Yohance Salimu, an All-City defensive lineman at Crenshaw High, had run out of options.
His family had lost its apartment and was living at a homeless shelter far from school. He was taking trains and buses and staying with friends. There was no place to put his clothes, so they were starting to smell.
For The Record
Los Angeles Times Thursday, August 16, 2012 Home Edition Main News Part A Page 4 News Desk 1 inches; 41 words Type of Material: Correction
City football coaches: An article in the Aug. 13 Sports section said that Dorsey High football teams coached by Paul Knox had won three Los Angeles City Section championships. Knox's teams have won four championships: in 1989, 1991, 1995 and 2001.
Crenshaw football Coach Robert Garrett decided it was time to intervene. He offered Salimu six lockers at school.
The catch: Salimu had to memorize six locker combinations. "I'm really good with numbers," he said.
Salimu stored his dirty clothes in two of the lockers. Four others contained his clean clothes. And despite all his other duties involving coaching and teaching, Garrett would take home a bag full of Salimu's dirty clothes and do the player's laundry.
When graduation day came in June 2011, Salimu had a 3.8 grade-point average and was accepted to the Air Force Academy.
"I'm thankful for my teachers pushing me above and beyond, and one of them was Coach Garrett," he said.
At a time of budget cuts, furlough days, student defections to private schools and growing unease about what the future might bring, there are coaches in the sprawling Los Angeles Unified School District such as Garrett who refuse to be deterred.
"You never know who you're getting through to," said another of them, Dorsey football Coach Paul Knox. "You never know who you're going to touch."
Garrett, Knox and Mike Walsh of San Pedro have spent 21 years or longer teaching and coaching football at the same school, making them the longest-tenured football coaches in LAUSD.
They don't have plasma TVs in their coaching offices and they each have regular classes to teach and roll books to fill out, as well. Their $2,800 coaching stipend is almost too embarrassing to mention. And yet, they are LAUSD lifers who receive inspiration from the students they coach and the game they teach.
They have stayed even though some colleagues have fled to private schools with bigger salaries. Ed Croson left Lake Balboa Birmingham in 2009 after winning four City titles to coach at West Hills Chaminade. Mike Christensen left Carson in 2010 to take over at Los Angeles Loyola. Elijah Asante resigned at Carson after last season to become coach at Santa Fe Springs St. Paul.
LAUSD teachers are scheduled to have 10 no-pay furlough days during the upcoming school year. Paid football coaching positions have been cut from six to four, and a growing number of schools are getting rid of their sixth-period athletic classes, increasing the teaching workload for full-time coaches.
"For them to come back year after year after year is unbelievable," said City Section administrator John Aguirre.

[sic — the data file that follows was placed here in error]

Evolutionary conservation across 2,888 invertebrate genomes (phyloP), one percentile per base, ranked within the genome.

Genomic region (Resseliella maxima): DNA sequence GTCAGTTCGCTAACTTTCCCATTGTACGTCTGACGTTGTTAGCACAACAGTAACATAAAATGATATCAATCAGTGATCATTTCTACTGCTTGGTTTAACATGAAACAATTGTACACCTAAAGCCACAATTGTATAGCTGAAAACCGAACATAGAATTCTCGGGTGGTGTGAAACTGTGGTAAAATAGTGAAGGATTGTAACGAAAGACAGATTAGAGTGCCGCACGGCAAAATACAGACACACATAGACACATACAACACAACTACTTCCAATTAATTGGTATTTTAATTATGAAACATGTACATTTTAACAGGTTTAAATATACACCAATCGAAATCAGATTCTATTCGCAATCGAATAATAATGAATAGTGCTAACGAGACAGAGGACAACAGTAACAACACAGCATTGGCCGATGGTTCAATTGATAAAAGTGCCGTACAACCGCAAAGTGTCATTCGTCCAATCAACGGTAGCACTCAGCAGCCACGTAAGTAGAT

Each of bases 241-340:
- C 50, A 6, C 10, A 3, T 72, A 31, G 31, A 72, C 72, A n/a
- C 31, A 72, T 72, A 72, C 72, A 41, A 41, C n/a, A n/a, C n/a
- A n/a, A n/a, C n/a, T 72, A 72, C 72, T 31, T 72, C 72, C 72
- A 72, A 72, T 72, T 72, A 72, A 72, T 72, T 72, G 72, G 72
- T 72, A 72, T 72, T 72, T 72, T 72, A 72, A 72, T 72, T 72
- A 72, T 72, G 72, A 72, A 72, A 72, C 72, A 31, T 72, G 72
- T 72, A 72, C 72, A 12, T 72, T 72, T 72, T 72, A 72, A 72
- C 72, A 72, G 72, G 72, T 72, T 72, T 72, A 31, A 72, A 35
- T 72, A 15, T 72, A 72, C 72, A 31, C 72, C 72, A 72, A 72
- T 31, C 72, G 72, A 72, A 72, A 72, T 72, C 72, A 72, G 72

Below, a look at the trio of coaching lifers.
It's 1989. Kevin Copeland is an All-City receiver and track star in his senior year at Dorsey. The Dons are playing San Pedro at Daniels Field, and Copeland has collapsed. Emergency personnel spend 45 minutes trying to resuscitate him. Police report several students have become emotional and passed out.
Copeland is later pronounced dead of cardiac arrest at Peninsula Hospital. He's 17 years old.
Everything changed for Knox that season, when he won the first of his three City Section championships at Dorsey. A mural of Copeland is painted outside the locker room, where the team gathers for a prayer before each game.
"He was a great student, a great teammate," Knox said. "The kind of young man he was showed me there were a lot of other positives that could be drawn from athletics that we could teach. From that point on, I broadened my mission as a coach."
His credo became: "Are you going to come back and help somebody like they helped you?"
That's the message Knox passes along to his players at Dorsey. The walls in Knox's tiny office next to the school weight room are filled with dozens of photos of players who went on to play football in college or in the NFL, including former USC and Pro Bowl receiver Keyshawn Johnson and former USC running back Stafon Johnson.
"He's one of the pillars of the community," said North Hollywood Coach Doug Bledsoe, who played on Knox's first team in 1985. "He talks the talk and walks the walk. He's a quiet general. He's got a stare and you better get the job done."
Knox, about to begin his 28th season as head coach, said, "There's been a lot of heartbreaks and disappointments, but the positives outweigh the negatives."
Knox, 59, has faced obstacles such as declining enrollment. The school that once had more than 3,000 students is now down to 1,500. Private schools have been trying to lure away top athletes. District-wide cuts have reduced the school year by 18 days over the last four years.
But then he sees a teenager blossom like Jeremiah Allison, a defensive end who received a scholarship this year to Washington State after receiving all A's on his report card for four years at Dorsey. His photo will soon go up on Knox's office wall.